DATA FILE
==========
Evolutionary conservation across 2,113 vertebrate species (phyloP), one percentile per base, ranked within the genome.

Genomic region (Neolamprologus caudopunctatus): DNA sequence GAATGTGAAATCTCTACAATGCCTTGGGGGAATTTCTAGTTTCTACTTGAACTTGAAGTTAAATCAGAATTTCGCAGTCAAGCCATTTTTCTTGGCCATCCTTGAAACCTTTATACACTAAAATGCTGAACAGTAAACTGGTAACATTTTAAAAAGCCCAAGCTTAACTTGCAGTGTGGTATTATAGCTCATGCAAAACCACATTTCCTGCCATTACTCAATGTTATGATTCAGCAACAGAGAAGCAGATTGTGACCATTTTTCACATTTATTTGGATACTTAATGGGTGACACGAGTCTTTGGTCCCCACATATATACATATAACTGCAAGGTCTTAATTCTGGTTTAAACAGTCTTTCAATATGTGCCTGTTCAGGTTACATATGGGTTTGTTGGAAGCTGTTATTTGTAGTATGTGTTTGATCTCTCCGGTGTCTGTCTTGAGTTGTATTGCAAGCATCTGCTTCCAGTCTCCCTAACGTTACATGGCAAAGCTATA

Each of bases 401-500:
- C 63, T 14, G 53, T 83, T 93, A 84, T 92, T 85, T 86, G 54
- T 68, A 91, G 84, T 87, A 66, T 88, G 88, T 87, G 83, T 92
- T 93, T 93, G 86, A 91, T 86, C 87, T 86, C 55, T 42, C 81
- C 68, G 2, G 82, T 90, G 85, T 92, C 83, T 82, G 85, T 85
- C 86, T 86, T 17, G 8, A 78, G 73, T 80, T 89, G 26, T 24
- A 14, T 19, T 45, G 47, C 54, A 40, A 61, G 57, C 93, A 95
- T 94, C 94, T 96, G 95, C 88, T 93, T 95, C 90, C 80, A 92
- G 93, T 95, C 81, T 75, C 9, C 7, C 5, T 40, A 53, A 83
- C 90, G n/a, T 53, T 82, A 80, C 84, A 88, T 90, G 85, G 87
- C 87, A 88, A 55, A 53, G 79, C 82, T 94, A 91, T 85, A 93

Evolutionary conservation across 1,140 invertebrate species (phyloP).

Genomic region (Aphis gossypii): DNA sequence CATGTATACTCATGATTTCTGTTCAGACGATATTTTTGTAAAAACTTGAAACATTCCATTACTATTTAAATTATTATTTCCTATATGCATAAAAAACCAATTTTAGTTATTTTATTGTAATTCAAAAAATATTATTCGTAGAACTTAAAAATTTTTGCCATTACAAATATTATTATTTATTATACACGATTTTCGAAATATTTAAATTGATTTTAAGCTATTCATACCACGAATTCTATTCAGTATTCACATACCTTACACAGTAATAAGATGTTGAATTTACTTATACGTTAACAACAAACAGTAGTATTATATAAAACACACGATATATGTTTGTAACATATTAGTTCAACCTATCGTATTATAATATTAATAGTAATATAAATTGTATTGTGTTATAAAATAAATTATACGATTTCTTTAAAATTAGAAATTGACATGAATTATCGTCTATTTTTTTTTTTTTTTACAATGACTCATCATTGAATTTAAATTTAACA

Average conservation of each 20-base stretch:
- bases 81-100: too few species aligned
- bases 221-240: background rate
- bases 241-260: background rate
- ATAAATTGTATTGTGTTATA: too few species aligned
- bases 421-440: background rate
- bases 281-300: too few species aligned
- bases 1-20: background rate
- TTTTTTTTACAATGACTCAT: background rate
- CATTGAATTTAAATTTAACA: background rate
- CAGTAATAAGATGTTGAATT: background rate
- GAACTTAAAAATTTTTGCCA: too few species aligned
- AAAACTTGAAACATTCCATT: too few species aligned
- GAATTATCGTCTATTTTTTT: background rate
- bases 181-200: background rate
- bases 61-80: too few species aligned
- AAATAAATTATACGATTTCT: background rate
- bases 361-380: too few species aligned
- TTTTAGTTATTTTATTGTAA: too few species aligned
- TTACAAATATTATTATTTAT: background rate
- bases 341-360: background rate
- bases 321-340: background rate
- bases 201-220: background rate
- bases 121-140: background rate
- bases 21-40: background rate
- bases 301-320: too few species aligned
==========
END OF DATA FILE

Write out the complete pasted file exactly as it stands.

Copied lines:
Evolutionary conservation across 2,113 vertebrate species (phyloP), one percentile per base, ranked within the genome.

Genomic region (Neolamprologus caudopunctatus): DNA sequence GAATGTGAAATCTCTACAATGCCTTGGGGGAATTTCTAGTTTCTACTTGAACTTGAAGTTAAATCAGAATTTCGCAGTCAAGCCATTTTTCTTGGCCATCCTTGAAACCTTTATACACTAAAATGCTGAACAGTAAACTGGTAACATTTTAAAAAGCCCAAGCTTAACTTGCAGTGTGGTATTATAGCTCATGCAAAACCACATTTCCTGCCATTACTCAATGTTATGATTCAGCAACAGAGAAGCAGATTGTGACCATTTTTCACATTTATTTGGATACTTAATGGGTGACACGAGTCTTTGGTCCCCACATATATACATATAACTGCAAGGTCTTAATTCTGGTTTAAACAGTCTTTCAATATGTGCCTGTTCAGGTTACATATGGGTTTGTTGGAAGCTGTTATTTGTAGTATGTGTTTGATCTCTCCGGTGTCTGTCTTGAGTTGTATTGCAAGCATCTGCTTCCAGTCTCCCTAACGTTACATGGCAAAGCTATA

Each of bases 401-500:
- C 63, T 14, G 53, T 83, T 93, A 84, T 92, T 85, T 86, G 54
- T 68, A 91, G 84, T 87, A 66, T 88, G 88, T 87, G 83, T 92
- T 93, T 93, G 86, A 91, T 86, C 87, T 86, C 55, T 42, C 81
- C 68, G 2, G 82, T 90, G 85, T 92, C 83, T 82, G 85, T 85
- C 86, T 86, T 17, G 8, A 78, G 73, T 80, T 89, G 26, T 24
- A 14, T 19, T 45, G 47, C 54, A 40, A 61, G 57, C 93, A 95
- T 94, C 94, T 96, G 95, C 88, T 93, T 95, C 90, C 80, A 92
- G 93, T 95, C 81, T 75, C 9, C 7, C 5, T 40, A 53, A 83
- C 90, G n/a, T 53, T 82, A 80, C 84, A 88, T 90, G 85, G 87
- C 87, A 88, A 55, A 53, G 79, C 82, T 94, A 91, T 85, A 93

Evolutionary conservation across 1,140 invertebrate species (phyloP).

Genomic region (Aphis gossypii): DNA sequence CATGTATACTCATGATTTCTGTTCAGACGATATTTTTGTAAAAACTTGAAACATTCCATTACTATTTAAATTATTATTTCCTATATGCATAAAAAACCAATTTTAGTTATTTTATTGTAATTCAAAAAATATTATTCGTAGAACTTAAAAATTTTTGCCATTACAAATATTATTATTTATTATACACGATTTTCGAAATATTTAAATTGATTTTAAGCTATTCATACCACGAATTCTATTCAGTATTCACATACCTTACACAGTAATAAGATGTTGAATTTACTTATACGTTAACAACAAACAGTAGTATTATATAAAACACACGATATATGTTTGTAACATATTAGTTCAACCTATCGTATTATAATATTAATAGTAATATAAATTGTATTGTGTTATAAAATAAATTATACGATTTCTTTAAAATTAGAAATTGACATGAATTATCGTCTATTTTTTTTTTTTTTTACAATGACTCATCATTGAATTTAAATTTAACA

Average conservation of each 20-base stretch:
- bases 81-100: too few species aligned
- bases 221-240: background rate
- bases 241-260: background rate
- ATAAATTGTATTGTGTTATA: too few species aligned
- bases 421-440: background rate
- bases 281-300: too few species aligned
- bases 1-20: background rate
- TTTTTTTTACAATGACTCAT: background rate
- CATTGAATTTAAATTTAACA: background rate
- CAGTAATAAGATGTTGAATT: background rate
- GAACTTAAAAATTTTTGCCA: too few species aligned
- AAAACTTGAAACATTCCATT: too few species aligned
- GAATTATCGTCTATTTTTTT: background rate
- bases 181-200: background rate
- bases 61-80: too few species aligned
- AAATAAATTATACGATTTCT: background rate
- bases 361-380: too few species aligned
- TTTTAGTTATTTTATTGTAA: too few species aligned
- TTACAAATATTATTATTTAT: background rate
- bases 341-360: background rate
- bases 321-340: background rate
- bases 201-220: background rate
- bases 121-140: background rate
- bases 21-40: background rate
- bases 301-320: too few species aligned